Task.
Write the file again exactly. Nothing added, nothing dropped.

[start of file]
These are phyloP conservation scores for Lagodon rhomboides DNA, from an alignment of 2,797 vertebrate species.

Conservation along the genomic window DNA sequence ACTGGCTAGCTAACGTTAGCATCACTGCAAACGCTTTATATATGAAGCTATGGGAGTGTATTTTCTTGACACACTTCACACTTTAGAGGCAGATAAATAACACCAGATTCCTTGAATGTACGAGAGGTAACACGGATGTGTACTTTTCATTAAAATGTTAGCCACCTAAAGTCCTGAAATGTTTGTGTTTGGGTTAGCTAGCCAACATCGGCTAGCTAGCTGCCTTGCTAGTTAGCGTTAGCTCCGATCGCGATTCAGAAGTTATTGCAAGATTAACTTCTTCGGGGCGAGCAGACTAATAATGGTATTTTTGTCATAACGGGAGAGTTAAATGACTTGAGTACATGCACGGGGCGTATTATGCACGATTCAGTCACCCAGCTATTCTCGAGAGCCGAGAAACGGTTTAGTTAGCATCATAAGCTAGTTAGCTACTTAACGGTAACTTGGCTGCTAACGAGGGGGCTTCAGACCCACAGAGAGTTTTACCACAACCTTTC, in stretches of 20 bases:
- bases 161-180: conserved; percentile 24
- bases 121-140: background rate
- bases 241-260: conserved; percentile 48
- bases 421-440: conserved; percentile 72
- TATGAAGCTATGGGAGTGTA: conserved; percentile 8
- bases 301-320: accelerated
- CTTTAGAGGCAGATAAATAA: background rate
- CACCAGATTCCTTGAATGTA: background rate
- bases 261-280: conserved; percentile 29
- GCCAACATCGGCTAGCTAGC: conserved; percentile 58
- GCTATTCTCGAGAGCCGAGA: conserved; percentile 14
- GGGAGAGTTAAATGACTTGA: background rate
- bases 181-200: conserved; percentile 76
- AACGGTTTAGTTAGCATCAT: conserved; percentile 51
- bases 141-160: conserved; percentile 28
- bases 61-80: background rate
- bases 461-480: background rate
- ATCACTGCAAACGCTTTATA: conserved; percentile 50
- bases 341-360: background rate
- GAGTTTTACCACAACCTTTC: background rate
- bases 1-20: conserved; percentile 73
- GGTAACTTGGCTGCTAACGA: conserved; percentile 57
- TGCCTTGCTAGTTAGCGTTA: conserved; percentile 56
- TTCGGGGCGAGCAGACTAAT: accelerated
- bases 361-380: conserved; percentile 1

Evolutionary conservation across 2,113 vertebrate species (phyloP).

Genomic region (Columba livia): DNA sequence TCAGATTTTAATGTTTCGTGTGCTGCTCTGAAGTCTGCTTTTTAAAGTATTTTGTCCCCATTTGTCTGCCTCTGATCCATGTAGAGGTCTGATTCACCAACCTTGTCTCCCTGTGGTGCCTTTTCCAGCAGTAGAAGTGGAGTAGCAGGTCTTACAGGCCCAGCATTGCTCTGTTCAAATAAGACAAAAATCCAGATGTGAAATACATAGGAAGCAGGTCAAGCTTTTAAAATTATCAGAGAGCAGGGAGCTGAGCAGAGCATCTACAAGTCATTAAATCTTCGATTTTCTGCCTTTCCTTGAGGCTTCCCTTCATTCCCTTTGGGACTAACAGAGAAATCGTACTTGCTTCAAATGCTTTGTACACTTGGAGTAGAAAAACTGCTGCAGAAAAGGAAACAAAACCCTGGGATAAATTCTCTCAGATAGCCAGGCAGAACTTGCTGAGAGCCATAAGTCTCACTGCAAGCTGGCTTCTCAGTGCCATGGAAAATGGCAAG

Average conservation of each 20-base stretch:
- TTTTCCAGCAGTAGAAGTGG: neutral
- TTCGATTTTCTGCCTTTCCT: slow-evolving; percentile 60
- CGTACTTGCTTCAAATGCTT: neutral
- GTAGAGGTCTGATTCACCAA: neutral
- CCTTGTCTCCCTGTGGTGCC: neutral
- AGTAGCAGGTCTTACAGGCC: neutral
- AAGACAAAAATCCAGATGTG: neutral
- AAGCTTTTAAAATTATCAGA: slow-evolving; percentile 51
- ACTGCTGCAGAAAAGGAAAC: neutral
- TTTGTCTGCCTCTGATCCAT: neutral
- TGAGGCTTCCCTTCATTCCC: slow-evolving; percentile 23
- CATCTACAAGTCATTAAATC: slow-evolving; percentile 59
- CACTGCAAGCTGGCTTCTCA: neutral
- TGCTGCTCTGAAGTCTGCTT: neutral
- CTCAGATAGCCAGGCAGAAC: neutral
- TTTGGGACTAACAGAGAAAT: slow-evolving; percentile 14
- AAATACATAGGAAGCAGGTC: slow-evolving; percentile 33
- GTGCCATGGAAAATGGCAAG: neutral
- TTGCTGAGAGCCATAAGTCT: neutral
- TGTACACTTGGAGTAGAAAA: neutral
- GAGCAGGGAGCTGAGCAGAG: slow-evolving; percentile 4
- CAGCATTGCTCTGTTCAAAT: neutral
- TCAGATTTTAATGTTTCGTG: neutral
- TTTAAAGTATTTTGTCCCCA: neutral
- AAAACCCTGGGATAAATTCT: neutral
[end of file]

These are phyloP conservation scores for Lagodon rhomboides DNA, from an alignment of 2,797 vertebrate species.

Conservation along the genomic window DNA sequence ACTGGCTAGCTAACGTTAGCATCACTGCAAACGCTTTATATATGAAGCTATGGGAGTGTATTTTCTTGACACACTTCACACTTTAGAGGCAGATAAATAACACCAGATTCCTTGAATGTACGAGAGGTAACACGGATGTGTACTTTTCATTAAAATGTTAGCCACCTAAAGTCCTGAAATGTTTGTGTTTGGGTTAGCTAGCCAACATCGGCTAGCTAGCTGCCTTGCTAGTTAGCGTTAGCTCCGATCGCGATTCAGAAGTTATTGCAAGATTAACTTCTTCGGGGCGAGCAGACTAATAATGGTATTTTTGTCATAACGGGAGAGTTAAATGACTTGAGTACATGCACGGGGCGTATTATGCACGATTCAGTCACCCAGCTATTCTCGAGAGCCGAGAAACGGTTTAGTTAGCATCATAAGCTAGTTAGCTACTTAACGGTAACTTGGCTGCTAACGAGGGGGCTTCAGACCCACAGAGAGTTTTACCACAACCTTTC, in stretches of 20 bases:
- bases 161-180: conserved; percentile 24
- bases 121-140: background rate
- bases 241-260: conserved; percentile 48
- bases 421-440: conserved; percentile 72
- TATGAAGCTATGGGAGTGTA: conserved; percentile 8
- bases 301-320: accelerated
- CTTTAGAGGCAGATAAATAA: background rate
- CACCAGATTCCTTGAATGTA: background rate
- bases 261-280: conserved; percentile 29
- GCCAACATCGGCTAGCTAGC: conserved; percentile 58
- GCTATTCTCGAGAGCCGAGA: conserved; percentile 14
- GGGAGAGTTAAATGACTTGA: background rate
- bases 181-200: conserved; percentile 76
- AACGGTTTAGTTAGCATCAT: conserved; percentile 51
- bases 141-160: conserved; percentile 28
- bases 61-80: background rate
- bases 461-480: background rate
- ATCACTGCAAACGCTTTATA: conserved; percentile 50
- bases 341-360: background rate
- GAGTTTTACCACAACCTTTC: background rate
- bases 1-20: conserved; percentile 73
- GGTAACTTGGCTGCTAACGA: conserved; percentile 57
- TGCCTTGCTAGTTAGCGTTA: conserved; percentile 56
- TTCGGGGCGAGCAGACTAAT: accelerated
- bases 361-380: conserved; percentile 1

Evolutionary conservation across 2,113 vertebrate species (phyloP).

Genomic region (Columba livia): DNA sequence TCAGATTTTAATGTTTCGTGTGCTGCTCTGAAGTCTGCTTTTTAAAGTATTTTGTCCCCATTTGTCTGCCTCTGATCCATGTAGAGGTCTGATTCACCAACCTTGTCTCCCTGTGGTGCCTTTTCCAGCAGTAGAAGTGGAGTAGCAGGTCTTACAGGCCCAGCATTGCTCTGTTCAAATAAGACAAAAATCCAGATGTGAAATACATAGGAAGCAGGTCAAGCTTTTAAAATTATCAGAGAGCAGGGAGCTGAGCAGAGCATCTACAAGTCATTAAATCTTCGATTTTCTGCCTTTCCTTGAGGCTTCCCTTCATTCCCTTTGGGACTAACAGAGAAATCGTACTTGCTTCAAATGCTTTGTACACTTGGAGTAGAAAAACTGCTGCAGAAAAGGAAACAAAACCCTGGGATAAATTCTCTCAGATAGCCAGGCAGAACTTGCTGAGAGCCATAAGTCTCACTGCAAGCTGGCTTCTCAGTGCCATGGAAAATGGCAAG

Average conservation of each 20-base stretch:
- TTTTCCAGCAGTAGAAGTGG: neutral
- TTCGATTTTCTGCCTTTCCT: slow-evolving; percentile 60
- CGTACTTGCTTCAAATGCTT: neutral
- GTAGAGGTCTGATTCACCAA: neutral
- CCTTGTCTCCCTGTGGTGCC: neutral
- AGTAGCAGGTCTTACAGGCC: neutral
- AAGACAAAAATCCAGATGTG: neutral
- AAGCTTTTAAAATTATCAGA: slow-evolving; percentile 51
- ACTGCTGCAGAAAAGGAAAC: neutral
- TTTGTCTGCCTCTGATCCAT: neutral
- TGAGGCTTCCCTTCATTCCC: slow-evolving; percentile 23
- CATCTACAAGTCATTAAATC: slow-evolving; percentile 59
- CACTGCAAGCTGGCTTCTCA: neutral
- TGCTGCTCTGAAGTCTGCTT: neutral
- CTCAGATAGCCAGGCAGAAC: neutral
- TTTGGGACTAACAGAGAAAT: slow-evolving; percentile 14
- AAATACATAGGAAGCAGGTC: slow-evolving; percentile 33
- GTGCCATGGAAAATGGCAAG: neutral
- TTGCTGAGAGCCATAAGTCT: neutral
- TGTACACTTGGAGTAGAAAA: neutral
- GAGCAGGGAGCTGAGCAGAG: slow-evolving; percentile 4
- CAGCATTGCTCTGTTCAAAT: neutral
- TCAGATTTTAATGTTTCGTG: neutral
- TTTAAAGTATTTTGTCCCCA: neutral
- AAAACCCTGGGATAAATTCT: neutral